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Quantifying the viability of farming in Ireland: can decoupling address the regional imbalances?

Thia Hennessy, Shailesh Shrestha, Maura Farrell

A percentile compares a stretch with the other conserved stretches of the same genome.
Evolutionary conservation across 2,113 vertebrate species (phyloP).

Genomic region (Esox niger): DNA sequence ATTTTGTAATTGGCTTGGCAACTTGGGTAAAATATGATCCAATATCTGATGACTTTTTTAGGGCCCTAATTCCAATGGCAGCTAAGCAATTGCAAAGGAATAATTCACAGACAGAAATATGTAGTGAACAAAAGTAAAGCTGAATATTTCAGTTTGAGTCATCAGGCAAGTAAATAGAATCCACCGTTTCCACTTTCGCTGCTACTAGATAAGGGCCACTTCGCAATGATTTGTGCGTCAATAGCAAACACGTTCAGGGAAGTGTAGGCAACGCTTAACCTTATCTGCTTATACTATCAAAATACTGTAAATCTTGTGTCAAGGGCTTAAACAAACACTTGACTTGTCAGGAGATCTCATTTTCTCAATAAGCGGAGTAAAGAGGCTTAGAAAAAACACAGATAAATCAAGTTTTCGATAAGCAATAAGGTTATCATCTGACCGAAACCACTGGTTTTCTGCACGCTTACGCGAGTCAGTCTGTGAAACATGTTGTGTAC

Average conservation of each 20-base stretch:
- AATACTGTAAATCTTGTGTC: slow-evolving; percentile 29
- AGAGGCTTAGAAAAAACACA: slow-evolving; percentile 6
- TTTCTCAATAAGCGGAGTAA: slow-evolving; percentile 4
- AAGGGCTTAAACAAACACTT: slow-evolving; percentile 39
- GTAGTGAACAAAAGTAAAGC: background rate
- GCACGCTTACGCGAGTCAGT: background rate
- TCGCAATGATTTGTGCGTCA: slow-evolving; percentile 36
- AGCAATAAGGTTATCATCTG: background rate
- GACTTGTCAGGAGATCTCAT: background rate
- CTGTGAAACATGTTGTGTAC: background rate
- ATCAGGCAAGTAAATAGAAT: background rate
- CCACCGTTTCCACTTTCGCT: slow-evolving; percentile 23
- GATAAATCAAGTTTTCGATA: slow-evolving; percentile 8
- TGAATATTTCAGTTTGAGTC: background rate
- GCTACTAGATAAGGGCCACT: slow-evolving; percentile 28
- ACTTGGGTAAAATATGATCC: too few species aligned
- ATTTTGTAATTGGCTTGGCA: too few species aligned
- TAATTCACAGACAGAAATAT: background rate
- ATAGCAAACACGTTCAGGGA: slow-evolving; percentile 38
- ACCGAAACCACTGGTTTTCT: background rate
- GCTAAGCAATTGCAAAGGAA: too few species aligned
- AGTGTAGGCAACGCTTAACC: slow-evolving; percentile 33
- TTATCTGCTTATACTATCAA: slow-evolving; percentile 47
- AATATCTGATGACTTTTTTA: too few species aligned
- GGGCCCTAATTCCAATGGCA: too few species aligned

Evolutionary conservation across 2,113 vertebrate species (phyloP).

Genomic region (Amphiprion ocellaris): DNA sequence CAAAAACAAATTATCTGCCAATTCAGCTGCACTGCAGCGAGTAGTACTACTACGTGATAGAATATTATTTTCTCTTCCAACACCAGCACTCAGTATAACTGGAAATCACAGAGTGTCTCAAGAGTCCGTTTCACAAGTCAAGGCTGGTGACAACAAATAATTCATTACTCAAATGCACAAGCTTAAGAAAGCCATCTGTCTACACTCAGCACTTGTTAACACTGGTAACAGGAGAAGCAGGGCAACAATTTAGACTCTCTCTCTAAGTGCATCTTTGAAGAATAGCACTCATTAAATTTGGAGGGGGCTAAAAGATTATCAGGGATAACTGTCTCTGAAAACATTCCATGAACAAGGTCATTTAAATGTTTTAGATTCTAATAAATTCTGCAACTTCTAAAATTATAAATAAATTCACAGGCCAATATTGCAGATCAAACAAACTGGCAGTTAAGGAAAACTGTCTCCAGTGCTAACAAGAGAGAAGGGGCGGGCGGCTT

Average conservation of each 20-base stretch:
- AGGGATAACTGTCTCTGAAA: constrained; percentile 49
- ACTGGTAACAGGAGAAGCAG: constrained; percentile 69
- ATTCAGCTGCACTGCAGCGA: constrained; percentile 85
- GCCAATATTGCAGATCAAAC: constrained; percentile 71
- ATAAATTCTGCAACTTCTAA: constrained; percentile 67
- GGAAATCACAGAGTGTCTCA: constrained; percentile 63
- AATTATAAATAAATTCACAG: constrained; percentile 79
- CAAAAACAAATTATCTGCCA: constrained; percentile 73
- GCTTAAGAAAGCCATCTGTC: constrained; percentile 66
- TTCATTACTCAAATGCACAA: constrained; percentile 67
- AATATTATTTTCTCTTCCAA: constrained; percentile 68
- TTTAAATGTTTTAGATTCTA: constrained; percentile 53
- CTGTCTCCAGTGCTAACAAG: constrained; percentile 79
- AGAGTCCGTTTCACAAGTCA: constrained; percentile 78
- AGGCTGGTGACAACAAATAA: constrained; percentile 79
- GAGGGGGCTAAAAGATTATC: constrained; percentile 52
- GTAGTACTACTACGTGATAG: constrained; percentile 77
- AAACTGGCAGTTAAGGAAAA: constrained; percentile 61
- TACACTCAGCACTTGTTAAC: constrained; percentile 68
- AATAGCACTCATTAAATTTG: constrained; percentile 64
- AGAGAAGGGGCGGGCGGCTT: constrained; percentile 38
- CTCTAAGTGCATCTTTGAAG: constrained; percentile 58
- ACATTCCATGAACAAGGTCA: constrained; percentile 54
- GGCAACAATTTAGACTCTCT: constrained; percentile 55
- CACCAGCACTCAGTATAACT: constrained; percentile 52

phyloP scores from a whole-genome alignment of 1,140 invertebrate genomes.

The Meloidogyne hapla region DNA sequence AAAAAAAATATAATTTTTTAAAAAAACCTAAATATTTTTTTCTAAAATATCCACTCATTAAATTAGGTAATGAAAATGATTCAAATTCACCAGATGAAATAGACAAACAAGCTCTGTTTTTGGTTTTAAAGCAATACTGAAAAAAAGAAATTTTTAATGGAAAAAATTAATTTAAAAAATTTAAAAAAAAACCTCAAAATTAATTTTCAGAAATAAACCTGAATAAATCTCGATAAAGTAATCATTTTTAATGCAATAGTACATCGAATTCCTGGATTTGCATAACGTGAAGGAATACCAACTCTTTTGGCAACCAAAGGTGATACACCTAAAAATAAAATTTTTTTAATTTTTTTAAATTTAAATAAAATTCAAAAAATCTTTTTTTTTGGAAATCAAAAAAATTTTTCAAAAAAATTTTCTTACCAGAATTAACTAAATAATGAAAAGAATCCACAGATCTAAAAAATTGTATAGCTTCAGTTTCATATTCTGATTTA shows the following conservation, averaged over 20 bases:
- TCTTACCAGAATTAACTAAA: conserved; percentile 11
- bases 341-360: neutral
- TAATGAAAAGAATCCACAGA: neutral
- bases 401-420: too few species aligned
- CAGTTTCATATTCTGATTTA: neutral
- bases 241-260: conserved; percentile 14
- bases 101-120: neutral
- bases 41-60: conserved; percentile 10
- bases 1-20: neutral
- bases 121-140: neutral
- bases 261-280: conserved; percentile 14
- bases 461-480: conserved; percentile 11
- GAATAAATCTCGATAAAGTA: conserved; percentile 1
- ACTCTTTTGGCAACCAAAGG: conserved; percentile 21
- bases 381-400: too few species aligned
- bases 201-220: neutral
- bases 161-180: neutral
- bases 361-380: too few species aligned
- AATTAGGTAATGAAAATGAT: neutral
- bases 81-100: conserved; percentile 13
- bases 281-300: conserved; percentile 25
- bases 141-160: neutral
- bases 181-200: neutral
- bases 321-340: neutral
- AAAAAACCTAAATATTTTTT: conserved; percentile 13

Irish agriculture has undergone fundamental transformations in the last two decades. A growing divergence between farming and non-farming incomes and a significant increase in part-time farming have led to intense debates surrounding the future viability of the Irish farmer. Irrespective of such deliberations, agriculture still remains an important employer and contributor to the regional economies of Ireland, a factor that is discussed in this paper. An analysis of the financial performance of farms shows that the regions that rely most on agriculture as an employer have the most economically and physically disadvantaged farms. The paper examines the role of agricultural policy in addressing this regional imbalance. In particular, the recent decoupling policy is examined. The results of economic models suggest that the decoupling reform increases the viability of farming in Ireland across all regions. However, the decision to implement the historical decoupled payment scheme has served to perpetuate the economic disadvantages of farming in the western half of the country.

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